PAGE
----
The Arizona Free Enterprise Club has fought for years against crony capitalism and corporate welfare in Arizona. In our fight against special deals, one of our main targets has been the creation of a tax credit program for Hollywood filmmakers to make movies.  In his My Turn column in the AZ Republic (“New Mexico keeps taking our movies. Let’s fix that“), Alberto Guitier III of the Arizona Film and Media Coalition contends that Arizona needs House Bill 2621 to compete with other states, and without the movie production credits we are missing out on the jobs and revenue that come along with it.

If this idea sounds familiar, it’s because Arizona already tried doing a film subsidy program back in 2005.The program lasted five years, and ended up costing taxpayers millions while providing little benefit. In just the last year of the program, the Arizona Department of Commerce calculated that taxpayers shelled out over $2.6 million in tax credits to moviemakers, while only generating $600,000 in tax revenue for the state.

It created no real permanent jobs, and the temporary jobs it did create were low paying. Fortunately, when the credits were up for renewal in 2010, the Arizona Legislature took a pass on extending the program.

Arizona is not alone in getting ripped off by the movie tax credit gambit. Multiple nonpartisan studies and independent reports that have reviewed similar programs have found that movie tax credits cost states revenue and only shift jobs to different locations throughout the country.

That is why several states, including North Carolina, Massachusetts and Michigan are currently revisiting or have scaled back their tax credit programs. Even Louisiana, which has one of the largest incentive programs in the nation and is referred to as ‘Hollywood South’, acknowledged in their performance audit that the program cost taxpayers $170 million in 2012.

The other claim made in favor of film incentives is that we are letting other states steal the movie business from Arizona.The inherent problem with this logic is when we try to “compete” with other states by giving away more taxpayer money to filmmakers the only winners end up being Hollywood studios. By pitting states against one another, film companies have been very successful in convincing lawmakers that they must increase the amount of their subsidy packages or otherwise risk losing the industry to another state.Even California has set up a very lucrative tax credit program, which should be a clue that this is an incentive game Arizona cannot win.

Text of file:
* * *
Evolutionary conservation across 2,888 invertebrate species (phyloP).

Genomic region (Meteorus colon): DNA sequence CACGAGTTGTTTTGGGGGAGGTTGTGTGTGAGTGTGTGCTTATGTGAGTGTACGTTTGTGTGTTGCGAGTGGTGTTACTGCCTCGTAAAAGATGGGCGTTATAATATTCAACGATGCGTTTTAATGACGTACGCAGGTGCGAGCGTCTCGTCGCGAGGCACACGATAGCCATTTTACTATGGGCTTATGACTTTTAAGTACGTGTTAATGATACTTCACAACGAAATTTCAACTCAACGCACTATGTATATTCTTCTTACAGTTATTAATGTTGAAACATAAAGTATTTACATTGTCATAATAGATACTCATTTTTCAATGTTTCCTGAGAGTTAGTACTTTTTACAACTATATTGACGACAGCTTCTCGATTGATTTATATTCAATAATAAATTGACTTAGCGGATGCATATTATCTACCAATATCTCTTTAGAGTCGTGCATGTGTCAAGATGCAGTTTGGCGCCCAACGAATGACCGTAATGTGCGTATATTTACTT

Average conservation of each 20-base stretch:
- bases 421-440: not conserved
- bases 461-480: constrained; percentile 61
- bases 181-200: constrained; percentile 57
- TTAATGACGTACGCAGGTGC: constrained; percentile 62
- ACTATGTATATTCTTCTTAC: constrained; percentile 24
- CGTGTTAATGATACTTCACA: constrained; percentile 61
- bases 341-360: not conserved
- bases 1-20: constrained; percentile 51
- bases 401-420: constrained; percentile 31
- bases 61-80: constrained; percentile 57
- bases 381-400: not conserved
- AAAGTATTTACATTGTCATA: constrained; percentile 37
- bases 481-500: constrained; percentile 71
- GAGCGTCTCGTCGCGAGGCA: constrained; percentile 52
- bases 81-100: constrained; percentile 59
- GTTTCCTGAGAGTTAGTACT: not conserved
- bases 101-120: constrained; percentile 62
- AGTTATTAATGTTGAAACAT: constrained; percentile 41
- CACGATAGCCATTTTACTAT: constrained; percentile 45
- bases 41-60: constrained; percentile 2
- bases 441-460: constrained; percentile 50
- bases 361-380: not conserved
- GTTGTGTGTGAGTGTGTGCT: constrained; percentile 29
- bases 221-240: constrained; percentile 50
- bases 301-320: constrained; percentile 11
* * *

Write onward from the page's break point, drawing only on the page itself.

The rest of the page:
The reality is that this isn’t about jobs or competing with other states, but whether or not the government should be in the business of picking winners and losers through our tax code. Taking money from one taxpayer to provide special perks to another is costly, benefits a few well connected industries and only encourages other businesses to pursue the same sweetheart deals.  The best tax system for Arizona is one that treats all businesses and taxpayers the same, not one that plays favorites.

Last session, there was a vigorous debate at the Capitol regarding HB 2011, legislation that would have greatly expanded the venture capital tax credit program in Arizona. Proponents for the “Shark Tank” tax credit claimed that the credits were needed because of a lack of access to venture capital funds in Arizona.

The Club has argued for years that this is not true and that venture capital is available for good ideas. Now after some investigation into the subject, the Phoenix Business Journal has reached the same conclusion. Namely, the problem is not a lack of funding, but rather a perceived lack of good opportunities for investment. Providing tax credits doesn’t solve this problem, it only creates a new one by picking winners and losers among entrepreneurs and investors.

 

The Arizona Free Enterprise Club, along with over 50 other organizations and groups from around the country, is urging Congress to oppose the reauthorization of the Export-Import Bank. Primarily used to subsidize politically connected businesses to increase US exports, the bank is a poster child of the type of insider crony capitalism that has existed in Washington for far too long.

Despite the fact that the bank distorts the international trade market and costs taxpayers money (the Congressional Budget Office projects it will cost $2 Billion over the next decade), it continues to survive solely on the political strength of the few beneficiaries of the program. It’s time we stop picking winners and losers and let the free market determine who should succeed.

We urge congress to end the corporate welfare and oppose the reauthorization of the Export-Import Bank.

To read the letter sent to congress opposing the Bank, click here.



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The Arizona Free Enterprise Club is a free market policy and lobbying group dedicated to promoting a strong and vibrant Arizona economy.